A POPULAR Inverclyde tourist attraction has lost just under half its visitors because of building works.

Bosses at the Fire Museum say scaffolding outside the heritage centre in Dalrymple Street has been putting people off.

John Cairns, secretary of the Scottish Fire and Rescue Trust, which runs the museum, says this — combined with the associated road closure — has taken a toll.

Mr Cairns said: “Footfall has dropped by 40 per cent since the scaffolding went up on the building and the road closed.

“It’s made access difficult.

“We were up to 5,000 visitors throughout the year and we were gaining momentum but this has dropped to 3,000.”

Work was being carried out to upgrade the council building, which includes the former Victorian Fire Station where exhibits are housed.

Mr Cairns said: “We couldn’t do anything about it.

“The council were improving their building and we are part of that building.

“It has held us back a bit but there is no-one to blame.”

Now the work is complete the enthusiasts are looking to the future with a series of publicity events to boost the museum’s profile.

Mr Cairns said: “We were featured on the Antiques Roadshow last month and we have a short film showing what we do at the museum.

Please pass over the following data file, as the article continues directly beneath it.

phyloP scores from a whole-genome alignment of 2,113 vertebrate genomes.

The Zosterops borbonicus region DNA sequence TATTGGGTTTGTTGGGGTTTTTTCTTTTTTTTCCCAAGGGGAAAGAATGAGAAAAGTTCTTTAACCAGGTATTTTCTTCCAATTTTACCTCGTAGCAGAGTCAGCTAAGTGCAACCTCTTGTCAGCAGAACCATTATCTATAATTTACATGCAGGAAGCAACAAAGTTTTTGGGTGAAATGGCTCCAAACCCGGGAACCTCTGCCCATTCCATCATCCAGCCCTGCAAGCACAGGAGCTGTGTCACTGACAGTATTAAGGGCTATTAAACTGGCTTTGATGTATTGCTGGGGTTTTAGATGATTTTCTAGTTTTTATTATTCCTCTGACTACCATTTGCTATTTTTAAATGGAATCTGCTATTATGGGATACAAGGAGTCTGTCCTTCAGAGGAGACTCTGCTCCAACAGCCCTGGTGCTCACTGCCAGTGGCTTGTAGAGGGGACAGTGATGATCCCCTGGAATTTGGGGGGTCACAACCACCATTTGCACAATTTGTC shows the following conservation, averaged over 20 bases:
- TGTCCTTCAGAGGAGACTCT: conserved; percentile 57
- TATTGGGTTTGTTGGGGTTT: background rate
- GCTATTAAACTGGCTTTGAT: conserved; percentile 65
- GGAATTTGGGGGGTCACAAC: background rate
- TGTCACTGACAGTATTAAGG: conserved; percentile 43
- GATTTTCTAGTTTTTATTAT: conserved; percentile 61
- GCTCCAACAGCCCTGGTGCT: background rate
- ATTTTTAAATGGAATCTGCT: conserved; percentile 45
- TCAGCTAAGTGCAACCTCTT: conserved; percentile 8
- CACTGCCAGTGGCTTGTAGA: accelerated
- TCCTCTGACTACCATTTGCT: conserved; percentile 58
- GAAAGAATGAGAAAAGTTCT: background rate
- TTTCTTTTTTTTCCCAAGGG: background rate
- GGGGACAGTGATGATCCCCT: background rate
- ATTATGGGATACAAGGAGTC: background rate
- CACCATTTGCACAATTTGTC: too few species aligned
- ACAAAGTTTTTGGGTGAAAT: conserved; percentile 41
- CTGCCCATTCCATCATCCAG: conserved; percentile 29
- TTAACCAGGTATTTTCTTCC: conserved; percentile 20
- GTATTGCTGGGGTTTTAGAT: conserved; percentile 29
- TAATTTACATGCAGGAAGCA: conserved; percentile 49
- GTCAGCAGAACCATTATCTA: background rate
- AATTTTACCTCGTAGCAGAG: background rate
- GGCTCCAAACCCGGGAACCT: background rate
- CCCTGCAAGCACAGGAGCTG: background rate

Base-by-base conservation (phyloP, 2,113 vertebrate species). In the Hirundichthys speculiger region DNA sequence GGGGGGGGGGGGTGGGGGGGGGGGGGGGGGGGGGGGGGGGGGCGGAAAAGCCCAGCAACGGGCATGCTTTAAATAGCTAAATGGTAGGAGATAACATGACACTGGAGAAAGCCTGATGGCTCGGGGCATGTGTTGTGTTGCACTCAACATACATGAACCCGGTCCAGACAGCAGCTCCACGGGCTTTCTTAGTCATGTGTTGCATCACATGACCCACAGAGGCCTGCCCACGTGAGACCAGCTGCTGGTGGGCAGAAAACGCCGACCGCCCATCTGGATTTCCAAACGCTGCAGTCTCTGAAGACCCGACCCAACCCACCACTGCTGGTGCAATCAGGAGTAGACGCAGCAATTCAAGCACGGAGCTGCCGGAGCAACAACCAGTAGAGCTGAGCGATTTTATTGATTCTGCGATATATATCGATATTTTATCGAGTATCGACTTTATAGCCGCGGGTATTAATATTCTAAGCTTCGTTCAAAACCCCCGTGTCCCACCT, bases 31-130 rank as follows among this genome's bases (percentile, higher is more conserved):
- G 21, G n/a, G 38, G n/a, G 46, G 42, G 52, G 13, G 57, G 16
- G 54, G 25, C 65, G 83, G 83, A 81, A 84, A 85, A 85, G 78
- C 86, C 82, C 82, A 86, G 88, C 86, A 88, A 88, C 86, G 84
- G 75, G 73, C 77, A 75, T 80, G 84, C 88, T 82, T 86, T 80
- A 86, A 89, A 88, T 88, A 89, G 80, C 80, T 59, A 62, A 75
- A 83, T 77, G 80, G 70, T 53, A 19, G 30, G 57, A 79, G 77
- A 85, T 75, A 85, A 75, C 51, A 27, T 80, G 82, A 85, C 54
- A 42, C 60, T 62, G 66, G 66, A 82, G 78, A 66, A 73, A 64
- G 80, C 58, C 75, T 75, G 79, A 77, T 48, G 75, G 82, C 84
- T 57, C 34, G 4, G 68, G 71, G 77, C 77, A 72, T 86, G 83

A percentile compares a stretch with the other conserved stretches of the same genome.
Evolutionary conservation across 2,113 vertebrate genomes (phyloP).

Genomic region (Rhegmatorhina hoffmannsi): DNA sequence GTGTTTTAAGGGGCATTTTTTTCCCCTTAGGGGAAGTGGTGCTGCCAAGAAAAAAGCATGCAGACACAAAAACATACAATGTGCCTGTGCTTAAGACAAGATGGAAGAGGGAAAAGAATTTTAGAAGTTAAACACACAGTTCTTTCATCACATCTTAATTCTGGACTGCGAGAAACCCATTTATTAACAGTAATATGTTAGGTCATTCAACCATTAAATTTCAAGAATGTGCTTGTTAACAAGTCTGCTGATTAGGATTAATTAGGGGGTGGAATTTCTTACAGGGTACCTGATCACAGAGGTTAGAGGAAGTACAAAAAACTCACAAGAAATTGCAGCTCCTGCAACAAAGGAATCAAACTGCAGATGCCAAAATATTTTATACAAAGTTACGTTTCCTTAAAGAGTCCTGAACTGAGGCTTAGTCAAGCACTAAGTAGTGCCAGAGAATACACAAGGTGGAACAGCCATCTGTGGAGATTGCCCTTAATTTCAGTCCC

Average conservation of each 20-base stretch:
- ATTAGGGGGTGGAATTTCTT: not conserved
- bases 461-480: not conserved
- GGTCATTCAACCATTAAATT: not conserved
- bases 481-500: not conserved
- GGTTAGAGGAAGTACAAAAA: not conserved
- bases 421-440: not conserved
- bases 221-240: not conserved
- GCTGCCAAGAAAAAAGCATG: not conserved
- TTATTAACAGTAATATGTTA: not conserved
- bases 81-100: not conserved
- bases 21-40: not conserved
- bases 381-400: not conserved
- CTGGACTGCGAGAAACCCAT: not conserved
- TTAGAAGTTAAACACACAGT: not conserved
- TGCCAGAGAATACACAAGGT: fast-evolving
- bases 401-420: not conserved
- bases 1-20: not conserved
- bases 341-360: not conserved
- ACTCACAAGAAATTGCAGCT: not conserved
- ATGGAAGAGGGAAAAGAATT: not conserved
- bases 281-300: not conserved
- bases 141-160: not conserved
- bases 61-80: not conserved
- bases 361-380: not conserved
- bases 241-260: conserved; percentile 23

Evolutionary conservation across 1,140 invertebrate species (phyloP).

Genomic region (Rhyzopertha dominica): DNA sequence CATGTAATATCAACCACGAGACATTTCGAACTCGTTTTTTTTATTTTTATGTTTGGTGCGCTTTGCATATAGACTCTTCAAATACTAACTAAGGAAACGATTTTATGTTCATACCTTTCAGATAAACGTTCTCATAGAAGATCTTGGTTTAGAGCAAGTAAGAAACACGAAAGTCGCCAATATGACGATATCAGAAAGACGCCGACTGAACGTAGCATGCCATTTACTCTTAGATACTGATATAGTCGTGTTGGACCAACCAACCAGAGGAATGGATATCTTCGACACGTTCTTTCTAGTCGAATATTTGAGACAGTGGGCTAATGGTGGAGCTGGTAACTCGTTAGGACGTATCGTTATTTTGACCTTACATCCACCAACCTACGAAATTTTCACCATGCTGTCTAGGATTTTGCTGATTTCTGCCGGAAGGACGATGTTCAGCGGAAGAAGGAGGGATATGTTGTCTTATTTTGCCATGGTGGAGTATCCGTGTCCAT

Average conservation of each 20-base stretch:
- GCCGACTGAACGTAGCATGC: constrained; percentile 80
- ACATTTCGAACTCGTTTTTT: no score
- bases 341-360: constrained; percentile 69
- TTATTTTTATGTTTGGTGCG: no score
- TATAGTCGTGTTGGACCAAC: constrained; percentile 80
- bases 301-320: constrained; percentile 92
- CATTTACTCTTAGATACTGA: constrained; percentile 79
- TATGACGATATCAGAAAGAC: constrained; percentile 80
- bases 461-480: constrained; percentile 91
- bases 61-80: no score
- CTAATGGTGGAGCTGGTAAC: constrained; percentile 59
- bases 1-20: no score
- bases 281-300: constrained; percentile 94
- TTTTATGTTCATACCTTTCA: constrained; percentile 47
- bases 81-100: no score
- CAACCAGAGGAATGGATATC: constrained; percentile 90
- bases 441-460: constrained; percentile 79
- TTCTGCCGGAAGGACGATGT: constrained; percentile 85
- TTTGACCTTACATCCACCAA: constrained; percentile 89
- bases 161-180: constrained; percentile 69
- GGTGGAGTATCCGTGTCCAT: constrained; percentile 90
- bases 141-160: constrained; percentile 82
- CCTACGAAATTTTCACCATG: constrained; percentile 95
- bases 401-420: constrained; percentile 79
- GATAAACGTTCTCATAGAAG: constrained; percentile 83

“We also had an Austin Gipsy vintage engine on display in the Oak Mall.

This was to raise awareness about the museum and to publicise a charity concert hosted by the SFRH Trust, which runs at the Beacon on March 16.

Another current project is collaborating with the Oak Mall to encourage tourists to walk though the centre and out of the entrance near to the fire museum.

Mr Cairns said: “We want to engage cruise ship passengers to walk into the Oak Mall at the West Blackhall Street entrance right through to the other end and to the museum.

“When big cruise ships come in we are thinking of displaying a fire engine at the entrance to the shopping centre as a visual focus.”

He is also hoping that better signage will encourage more holiday makers to take a look inside.

A council spokesman said: “The scaffolding was in place for a year to allow essential restorative work to the Municipal Buildings which is home to the fire museum.

“The museum is a great asset for Inverclyde and we will continue to promote and support the important role it plays in celebrating the area’s rich and diverse heritage.”